World

Study finds rise in temperatures due to climate change threatens rice production

MANILA, Philippines (AP) — A projected rise in temperatures because of climate change will slow the growth of rice production in Asia, an international team of scientists says in a new study.

The study published Monday in the peer-reviewed journal of the U.S.-based National Academy of Sciences builds on previous findings that rising temperatures during the last 25 years have already cut the rice yield growth rate by 10 percent to 20 percent in several parts of Asia.

A decline in rice production means that more people will slip into poverty and hunger, the researchers said.

Around 3 billion people eat rice every day, and more than 60 percent of the world's 1 billion poorest and undernourished people who live in Asia depend on rice as their staple, according to the Philippine-based International Rice Research Institute.

Higher daytime temperatures can increase rice yields, but higher nighttime temperatures have a negative effect. The nighttime temperatures are rising faster and will cause a net loss in productivity, said Jarrod Welch, lead author and graduate student of economics at the University of California, San Diego.

"If we cannot change our rice production methods or develop new rice strains that can withstand higher temperatures, there will be a loss in rice production over the next few decades as days and nights get hotter," Welch wrote in the study. "This will get increasingly worse as temperatures rise further towards the middle of the century."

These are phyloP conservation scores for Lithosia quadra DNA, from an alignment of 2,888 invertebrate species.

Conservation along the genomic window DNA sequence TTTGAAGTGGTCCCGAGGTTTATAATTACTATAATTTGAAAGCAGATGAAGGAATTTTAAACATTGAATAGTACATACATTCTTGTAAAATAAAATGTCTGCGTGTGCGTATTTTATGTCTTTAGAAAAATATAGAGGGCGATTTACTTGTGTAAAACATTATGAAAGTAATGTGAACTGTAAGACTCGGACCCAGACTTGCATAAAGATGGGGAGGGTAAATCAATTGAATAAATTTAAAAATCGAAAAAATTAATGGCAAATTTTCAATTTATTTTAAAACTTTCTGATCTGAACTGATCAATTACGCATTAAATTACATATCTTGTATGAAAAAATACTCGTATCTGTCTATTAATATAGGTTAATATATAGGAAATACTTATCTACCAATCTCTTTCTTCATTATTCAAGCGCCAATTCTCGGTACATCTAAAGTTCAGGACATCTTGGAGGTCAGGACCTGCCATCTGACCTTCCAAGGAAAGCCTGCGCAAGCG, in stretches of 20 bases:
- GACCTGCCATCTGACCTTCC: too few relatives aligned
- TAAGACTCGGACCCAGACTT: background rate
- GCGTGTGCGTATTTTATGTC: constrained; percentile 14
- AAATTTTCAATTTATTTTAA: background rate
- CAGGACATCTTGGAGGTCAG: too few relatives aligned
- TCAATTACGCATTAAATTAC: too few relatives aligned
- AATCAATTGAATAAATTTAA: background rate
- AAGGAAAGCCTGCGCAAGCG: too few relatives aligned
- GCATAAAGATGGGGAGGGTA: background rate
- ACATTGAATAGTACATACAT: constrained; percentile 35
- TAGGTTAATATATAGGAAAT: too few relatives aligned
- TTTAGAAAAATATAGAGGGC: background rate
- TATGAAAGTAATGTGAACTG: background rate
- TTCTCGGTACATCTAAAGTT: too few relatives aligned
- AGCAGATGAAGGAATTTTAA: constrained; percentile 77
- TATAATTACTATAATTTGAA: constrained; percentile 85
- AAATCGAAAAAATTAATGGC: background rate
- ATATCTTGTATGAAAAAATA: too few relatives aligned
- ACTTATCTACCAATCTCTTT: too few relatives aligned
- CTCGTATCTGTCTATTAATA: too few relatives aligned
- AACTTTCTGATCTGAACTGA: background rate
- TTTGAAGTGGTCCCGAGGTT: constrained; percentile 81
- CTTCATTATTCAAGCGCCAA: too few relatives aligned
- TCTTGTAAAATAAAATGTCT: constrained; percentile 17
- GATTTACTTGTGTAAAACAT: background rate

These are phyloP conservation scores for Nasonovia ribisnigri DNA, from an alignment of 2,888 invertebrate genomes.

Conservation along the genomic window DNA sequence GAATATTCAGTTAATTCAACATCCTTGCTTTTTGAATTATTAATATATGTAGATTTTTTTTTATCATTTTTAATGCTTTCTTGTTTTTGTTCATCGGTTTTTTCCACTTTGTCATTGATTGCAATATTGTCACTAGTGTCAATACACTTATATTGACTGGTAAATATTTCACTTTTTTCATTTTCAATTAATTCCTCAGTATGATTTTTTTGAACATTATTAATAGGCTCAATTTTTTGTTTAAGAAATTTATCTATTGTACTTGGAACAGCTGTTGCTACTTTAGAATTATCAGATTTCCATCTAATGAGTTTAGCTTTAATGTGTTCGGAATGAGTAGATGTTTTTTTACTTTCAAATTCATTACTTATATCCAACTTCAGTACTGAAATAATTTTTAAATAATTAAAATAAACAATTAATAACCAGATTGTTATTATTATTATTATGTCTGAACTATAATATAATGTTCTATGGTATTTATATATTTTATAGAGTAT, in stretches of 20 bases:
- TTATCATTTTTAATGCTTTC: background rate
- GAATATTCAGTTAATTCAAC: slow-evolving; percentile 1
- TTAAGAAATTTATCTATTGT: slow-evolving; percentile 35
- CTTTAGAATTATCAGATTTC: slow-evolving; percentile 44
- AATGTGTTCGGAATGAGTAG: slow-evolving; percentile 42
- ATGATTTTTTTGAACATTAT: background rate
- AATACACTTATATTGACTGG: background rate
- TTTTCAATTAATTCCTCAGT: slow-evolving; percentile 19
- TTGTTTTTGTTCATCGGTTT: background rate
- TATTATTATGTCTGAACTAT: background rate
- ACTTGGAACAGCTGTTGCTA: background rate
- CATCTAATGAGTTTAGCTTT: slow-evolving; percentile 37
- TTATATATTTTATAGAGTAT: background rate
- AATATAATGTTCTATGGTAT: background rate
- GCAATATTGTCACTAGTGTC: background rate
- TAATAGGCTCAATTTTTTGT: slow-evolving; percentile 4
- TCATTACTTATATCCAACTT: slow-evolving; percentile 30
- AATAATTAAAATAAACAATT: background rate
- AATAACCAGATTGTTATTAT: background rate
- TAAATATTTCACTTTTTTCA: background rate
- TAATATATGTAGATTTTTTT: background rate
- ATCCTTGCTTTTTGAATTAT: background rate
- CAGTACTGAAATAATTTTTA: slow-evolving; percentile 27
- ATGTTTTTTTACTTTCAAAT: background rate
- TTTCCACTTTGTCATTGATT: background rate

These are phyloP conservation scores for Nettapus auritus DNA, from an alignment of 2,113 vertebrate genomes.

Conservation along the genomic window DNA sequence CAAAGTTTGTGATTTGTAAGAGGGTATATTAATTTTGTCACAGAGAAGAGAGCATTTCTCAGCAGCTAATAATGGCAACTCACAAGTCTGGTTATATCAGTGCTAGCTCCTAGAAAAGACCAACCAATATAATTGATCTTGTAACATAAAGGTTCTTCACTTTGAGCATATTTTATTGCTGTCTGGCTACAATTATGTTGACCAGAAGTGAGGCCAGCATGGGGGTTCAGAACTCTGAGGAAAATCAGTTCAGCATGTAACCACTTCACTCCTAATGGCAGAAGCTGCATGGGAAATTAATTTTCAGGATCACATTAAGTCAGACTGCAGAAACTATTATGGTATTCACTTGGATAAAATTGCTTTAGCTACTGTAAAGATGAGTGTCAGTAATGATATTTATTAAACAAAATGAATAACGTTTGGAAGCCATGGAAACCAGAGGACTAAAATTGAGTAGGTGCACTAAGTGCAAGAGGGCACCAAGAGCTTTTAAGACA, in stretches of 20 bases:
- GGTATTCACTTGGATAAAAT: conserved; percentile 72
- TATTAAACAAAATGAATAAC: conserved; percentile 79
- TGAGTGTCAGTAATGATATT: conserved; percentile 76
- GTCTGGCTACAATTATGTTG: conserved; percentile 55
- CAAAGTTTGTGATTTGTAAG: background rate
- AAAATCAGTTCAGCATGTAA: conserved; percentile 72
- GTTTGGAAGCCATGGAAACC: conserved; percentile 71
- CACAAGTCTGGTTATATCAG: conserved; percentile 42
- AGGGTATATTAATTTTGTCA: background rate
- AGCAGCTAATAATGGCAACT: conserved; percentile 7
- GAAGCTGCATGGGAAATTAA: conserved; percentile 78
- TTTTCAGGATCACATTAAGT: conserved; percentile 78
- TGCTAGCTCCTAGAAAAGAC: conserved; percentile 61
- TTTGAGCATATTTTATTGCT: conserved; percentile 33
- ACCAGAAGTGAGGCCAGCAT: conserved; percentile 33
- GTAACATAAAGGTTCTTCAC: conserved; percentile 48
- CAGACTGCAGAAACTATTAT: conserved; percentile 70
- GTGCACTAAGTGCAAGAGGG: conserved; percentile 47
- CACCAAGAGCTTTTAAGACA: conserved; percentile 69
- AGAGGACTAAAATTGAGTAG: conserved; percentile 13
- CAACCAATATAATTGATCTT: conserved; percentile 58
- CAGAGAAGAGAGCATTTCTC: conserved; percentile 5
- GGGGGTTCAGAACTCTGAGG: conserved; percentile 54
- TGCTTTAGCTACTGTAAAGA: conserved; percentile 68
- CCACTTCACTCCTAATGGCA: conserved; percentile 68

Scientists believe global greenhouse gas emissions must be cut in half by mid-century to keep the Earth's average temperature from rising more than 2 degrees Celsius (3.6 degrees Fahrenheit) above the levels that existed before nations began industrializing in the late 18th century.

Welch said the study that analyzed six years of data from 227 irrigated rice farms was the first of its kind because it used "real-world conditions" in addition to previous findings from controlled experiments.

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Online:

http://www.pnas.org/content/early/2010/07/26/1001222107.full.pdf+html